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Thursday June 20, 2024

Sindh warns officers against using ‘govt’ plates on unauthorised cars

Chief Secretary warned all employees that any officer found implicated in this act would be apprehended under criminal law

By Imdad Soomro
May 23, 2024
Sindh Chief Secretary Syed Asif Hyder Shah gestures during a meeting on April 2, 2024. — Facebook/Chief Secretary Sindh
Sindh Chief Secretary Syed Asif Hyder Shah gestures during a meeting on April 2, 2024. — Facebook/Chief Secretary Sindh

KARACHI: The Sindh Government directed strictly all employees not to use government number plates on any unauthorised or private vehicles.

Through an official letter Sindh Chief Secretary Syed Asif Haider Shah following the directions of the Sindh Chief Minister Sindh Syed Murad Ali Shah instructed all officers and their subordinate employees to avoid fixing the official Sindh government number plates on any unauthorized, non-registered, and private vehicles.

The Chief Secretary warned all employees that any officer found implicated in this act would not only be apprehended under criminal law but would also undergo proceedings for misconduct and insubordination under service rules.

In the same directive, the chief secretary said that it has been observed by the competent authority that some government officers are using fake government number plates on unregistered government vehicles or in some cases using government number plates on private vehicles.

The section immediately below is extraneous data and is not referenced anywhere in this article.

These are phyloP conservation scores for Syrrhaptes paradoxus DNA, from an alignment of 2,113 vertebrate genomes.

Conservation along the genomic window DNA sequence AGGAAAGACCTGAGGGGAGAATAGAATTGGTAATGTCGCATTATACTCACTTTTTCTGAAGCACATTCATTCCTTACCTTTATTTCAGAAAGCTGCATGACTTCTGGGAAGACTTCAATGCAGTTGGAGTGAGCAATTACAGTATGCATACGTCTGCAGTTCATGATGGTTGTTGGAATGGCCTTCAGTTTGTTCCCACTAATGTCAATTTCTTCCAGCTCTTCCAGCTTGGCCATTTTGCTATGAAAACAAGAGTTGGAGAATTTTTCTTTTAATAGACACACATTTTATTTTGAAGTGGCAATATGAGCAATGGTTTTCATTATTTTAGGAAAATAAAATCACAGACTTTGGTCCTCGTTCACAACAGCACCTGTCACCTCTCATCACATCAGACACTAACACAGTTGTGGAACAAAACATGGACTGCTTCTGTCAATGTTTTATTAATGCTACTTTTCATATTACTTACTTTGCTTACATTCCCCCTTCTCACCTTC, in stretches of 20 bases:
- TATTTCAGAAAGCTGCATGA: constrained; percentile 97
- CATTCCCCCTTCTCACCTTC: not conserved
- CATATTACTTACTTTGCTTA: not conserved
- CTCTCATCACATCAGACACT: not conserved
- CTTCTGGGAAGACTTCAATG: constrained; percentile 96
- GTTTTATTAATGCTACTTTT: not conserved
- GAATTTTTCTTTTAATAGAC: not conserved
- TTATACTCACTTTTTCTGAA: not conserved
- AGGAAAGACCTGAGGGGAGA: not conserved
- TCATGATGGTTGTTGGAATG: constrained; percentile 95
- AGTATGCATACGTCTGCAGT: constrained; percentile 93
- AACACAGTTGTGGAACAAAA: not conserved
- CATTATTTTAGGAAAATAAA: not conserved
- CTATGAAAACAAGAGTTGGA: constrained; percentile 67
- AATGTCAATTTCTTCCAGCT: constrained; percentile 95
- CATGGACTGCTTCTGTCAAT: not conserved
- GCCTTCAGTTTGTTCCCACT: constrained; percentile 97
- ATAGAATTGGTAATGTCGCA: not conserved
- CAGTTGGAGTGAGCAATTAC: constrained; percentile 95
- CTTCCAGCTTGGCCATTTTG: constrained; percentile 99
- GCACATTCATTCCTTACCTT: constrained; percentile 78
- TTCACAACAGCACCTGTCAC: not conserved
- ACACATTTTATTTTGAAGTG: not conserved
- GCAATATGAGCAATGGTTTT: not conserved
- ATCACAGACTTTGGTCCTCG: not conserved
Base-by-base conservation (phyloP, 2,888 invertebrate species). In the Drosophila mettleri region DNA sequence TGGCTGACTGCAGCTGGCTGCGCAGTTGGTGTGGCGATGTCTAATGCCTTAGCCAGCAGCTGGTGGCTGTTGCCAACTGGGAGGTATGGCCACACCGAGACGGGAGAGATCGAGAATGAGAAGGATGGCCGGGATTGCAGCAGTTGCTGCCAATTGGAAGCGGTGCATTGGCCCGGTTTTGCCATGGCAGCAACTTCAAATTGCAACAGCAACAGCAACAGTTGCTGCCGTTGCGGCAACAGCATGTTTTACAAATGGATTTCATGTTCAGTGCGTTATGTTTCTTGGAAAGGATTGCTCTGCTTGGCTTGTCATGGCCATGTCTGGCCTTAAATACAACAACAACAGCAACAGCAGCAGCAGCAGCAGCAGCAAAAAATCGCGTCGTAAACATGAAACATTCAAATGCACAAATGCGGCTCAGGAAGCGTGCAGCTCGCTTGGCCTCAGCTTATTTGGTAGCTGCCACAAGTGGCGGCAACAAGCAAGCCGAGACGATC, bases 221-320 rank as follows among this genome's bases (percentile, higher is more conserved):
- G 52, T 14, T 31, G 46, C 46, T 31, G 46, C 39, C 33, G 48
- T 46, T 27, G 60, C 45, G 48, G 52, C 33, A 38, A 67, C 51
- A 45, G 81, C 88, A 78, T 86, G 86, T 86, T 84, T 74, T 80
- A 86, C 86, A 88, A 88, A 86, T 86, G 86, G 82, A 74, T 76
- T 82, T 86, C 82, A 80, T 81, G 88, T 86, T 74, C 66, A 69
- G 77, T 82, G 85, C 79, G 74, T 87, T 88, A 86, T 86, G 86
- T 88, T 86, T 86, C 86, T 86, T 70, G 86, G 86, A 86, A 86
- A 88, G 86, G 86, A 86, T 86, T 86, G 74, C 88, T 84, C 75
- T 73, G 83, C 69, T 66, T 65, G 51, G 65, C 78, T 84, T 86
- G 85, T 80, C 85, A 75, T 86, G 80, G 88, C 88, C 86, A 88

This act on the one hand is tantamount to criminal negligence and a cognizable offence under law, and on the other hand, serious misconduct on the part of all delinquent officers.

He directed that no officer should affix a government number plate on any unregistered vehicle.

The CS warned that in case of non-compliance with this instruction, such an officer shall not only be apprehended under relevant criminal law but will also face proceedings for misconduct and insubordination under Sindh Civil Servants (Efficiency & Discipline) Rules, 1973.

He also directed the departmental heads to communicate the instructions to all their administrative wings and attached offices and other entities falling under their administrative control for strict compliance.

This development followed after a provincial minister noted a large vehicle, with an official Sindh government number plate, being driven by a young man on the highway. Upon suspicion, he asked the local police to check the vehicle.

The police found that the vehicle in question was using the number plate of a government vehicle under the use of his father.

The young man was the son of a Sindh government secretary who had affixed the official number plate of his father’s departmental vehicle on his vehicle.

The vehicle has since then been seized and legal action has been initiated against the officer.

The minister informed the CM Sindh of the practice, who directed the CS to issue formal instructions to address the issue.